Delegate McDonough accepts free campaign office space from Baltimore developer

Del. Pat McDonough plans to amend his campaign finance reports to reflect that he receives free office space from a major Baltimore-based developer.

McDonough said he receives free office space in the Carroll Island Shopping Center, which he uses as both a district office and a campaign office. McDonough, a Republican representing Baltimore and Harford counties, is running for Baltimore County executive this year.

“We do not use one penny of state taxpayers’ money. That office is a gift. It is for free,” McDonough said in an interview.

The conservative media outlet Red Maryland questioned who was paying for the office, noting that McDonough did not list rent payments or donations for the space on his campaign finance reports.

McDonough said Tuesday that he would amend his most recent report to reflect that he received donated office space. He plans to list the value of the space as zero dollars.

The space lacks heat and air conditioning, McDonough said, “so it has zero value.”

McDonough said the shopping center managers are not actively marketing the space because it can’t be rented due to the lack of heat and air.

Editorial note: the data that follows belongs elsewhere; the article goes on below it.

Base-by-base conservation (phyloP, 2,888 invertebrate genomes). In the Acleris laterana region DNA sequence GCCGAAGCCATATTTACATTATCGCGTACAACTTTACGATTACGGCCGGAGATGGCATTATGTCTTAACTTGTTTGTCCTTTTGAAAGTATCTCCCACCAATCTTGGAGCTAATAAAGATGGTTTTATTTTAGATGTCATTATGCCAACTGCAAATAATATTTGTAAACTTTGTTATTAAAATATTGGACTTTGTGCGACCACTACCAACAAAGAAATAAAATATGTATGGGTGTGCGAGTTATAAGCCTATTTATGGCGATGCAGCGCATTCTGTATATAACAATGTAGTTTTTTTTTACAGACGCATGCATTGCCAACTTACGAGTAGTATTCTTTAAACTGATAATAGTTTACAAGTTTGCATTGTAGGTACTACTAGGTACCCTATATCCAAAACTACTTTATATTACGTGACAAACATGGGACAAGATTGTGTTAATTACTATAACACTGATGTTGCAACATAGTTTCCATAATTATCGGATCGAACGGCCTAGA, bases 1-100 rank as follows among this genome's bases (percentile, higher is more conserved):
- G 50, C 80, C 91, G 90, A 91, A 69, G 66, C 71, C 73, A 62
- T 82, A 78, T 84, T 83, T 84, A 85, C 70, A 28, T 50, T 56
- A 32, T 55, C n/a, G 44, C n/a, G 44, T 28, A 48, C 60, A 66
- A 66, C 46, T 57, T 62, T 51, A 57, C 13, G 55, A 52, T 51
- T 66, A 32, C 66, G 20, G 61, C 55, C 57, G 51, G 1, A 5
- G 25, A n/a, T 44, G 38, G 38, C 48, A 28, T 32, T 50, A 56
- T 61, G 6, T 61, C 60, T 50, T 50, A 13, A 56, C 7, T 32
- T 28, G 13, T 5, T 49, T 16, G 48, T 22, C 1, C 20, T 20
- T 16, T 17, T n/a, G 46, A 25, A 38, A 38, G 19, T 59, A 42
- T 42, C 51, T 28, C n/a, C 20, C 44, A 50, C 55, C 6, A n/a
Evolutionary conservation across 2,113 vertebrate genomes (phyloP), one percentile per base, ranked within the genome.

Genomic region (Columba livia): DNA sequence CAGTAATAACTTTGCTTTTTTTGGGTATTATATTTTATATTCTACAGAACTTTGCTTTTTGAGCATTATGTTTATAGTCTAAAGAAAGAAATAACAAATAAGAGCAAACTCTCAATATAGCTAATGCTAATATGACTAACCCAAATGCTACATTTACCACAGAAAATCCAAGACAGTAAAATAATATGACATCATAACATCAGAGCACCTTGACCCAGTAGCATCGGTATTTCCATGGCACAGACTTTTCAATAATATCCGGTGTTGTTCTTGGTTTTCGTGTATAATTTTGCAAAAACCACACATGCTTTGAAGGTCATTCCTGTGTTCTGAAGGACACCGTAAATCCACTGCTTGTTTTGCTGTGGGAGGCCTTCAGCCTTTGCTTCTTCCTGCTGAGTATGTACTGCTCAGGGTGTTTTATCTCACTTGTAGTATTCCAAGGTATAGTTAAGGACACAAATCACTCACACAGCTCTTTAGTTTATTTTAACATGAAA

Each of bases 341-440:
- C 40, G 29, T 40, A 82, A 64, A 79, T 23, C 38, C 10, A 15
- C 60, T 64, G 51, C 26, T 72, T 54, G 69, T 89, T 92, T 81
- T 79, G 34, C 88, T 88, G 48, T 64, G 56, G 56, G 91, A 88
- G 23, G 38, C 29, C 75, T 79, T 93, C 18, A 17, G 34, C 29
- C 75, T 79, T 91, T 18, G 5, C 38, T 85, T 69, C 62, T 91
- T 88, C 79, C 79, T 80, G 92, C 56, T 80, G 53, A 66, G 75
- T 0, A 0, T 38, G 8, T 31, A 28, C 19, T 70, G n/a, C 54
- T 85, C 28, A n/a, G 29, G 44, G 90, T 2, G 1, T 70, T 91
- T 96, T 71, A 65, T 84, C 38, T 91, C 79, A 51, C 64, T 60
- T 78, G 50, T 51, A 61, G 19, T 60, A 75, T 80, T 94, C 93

“We use it when we can use it,” McDonough said. “If it’s a real cold day, we can’t use it.”

Carroll Island Shopping Center is owned by the Baltimore-based Cordish Companies. Cordish officials did not immediately respond to a request for comment Tuesday afternoon.

Cordish Companies develops and owns commercial properties in Maryland and several states, including the Live Casino at Arundel Mills in Hanover and Power Plant Live in downtown Baltimore.

McDonough said he hasn’t spoken directly about the office with Cordish Companies CEO David Cordish. He said he deals with an employee who handles leasing at the shopping center and offered him use of the space.

McDonough said he’s been using the space since last April. He uses the front as a “district and community office,” meeting constituents there and allowing community groups to hold meetings.

The rear of the space is used by his campaign, McDonough said.

The dividing line between the district office and the campaign office is a large sign with photos of former Gov. William Donald Schaefer and President Ronald Reagan, he said.

McDonough said that while state lawmakers have the option of using part of their allotted budgets for offices in their districts, he does not use state money for the Middle River office.

McDonough is running against Al Redmer, the state’s insurance commissioner, in the Republican primary for county executive.

Three Democrats are also in the race: County Councilwoman Vicki Almond, state Sen. Jim Brochin and former state Del. Johnny Olszewski Jr.

The current county executive, Kevin Kamenetz, is barred from running again due to term limits and is now running in the Democratic primary for governor.

pwood@baltsun.com

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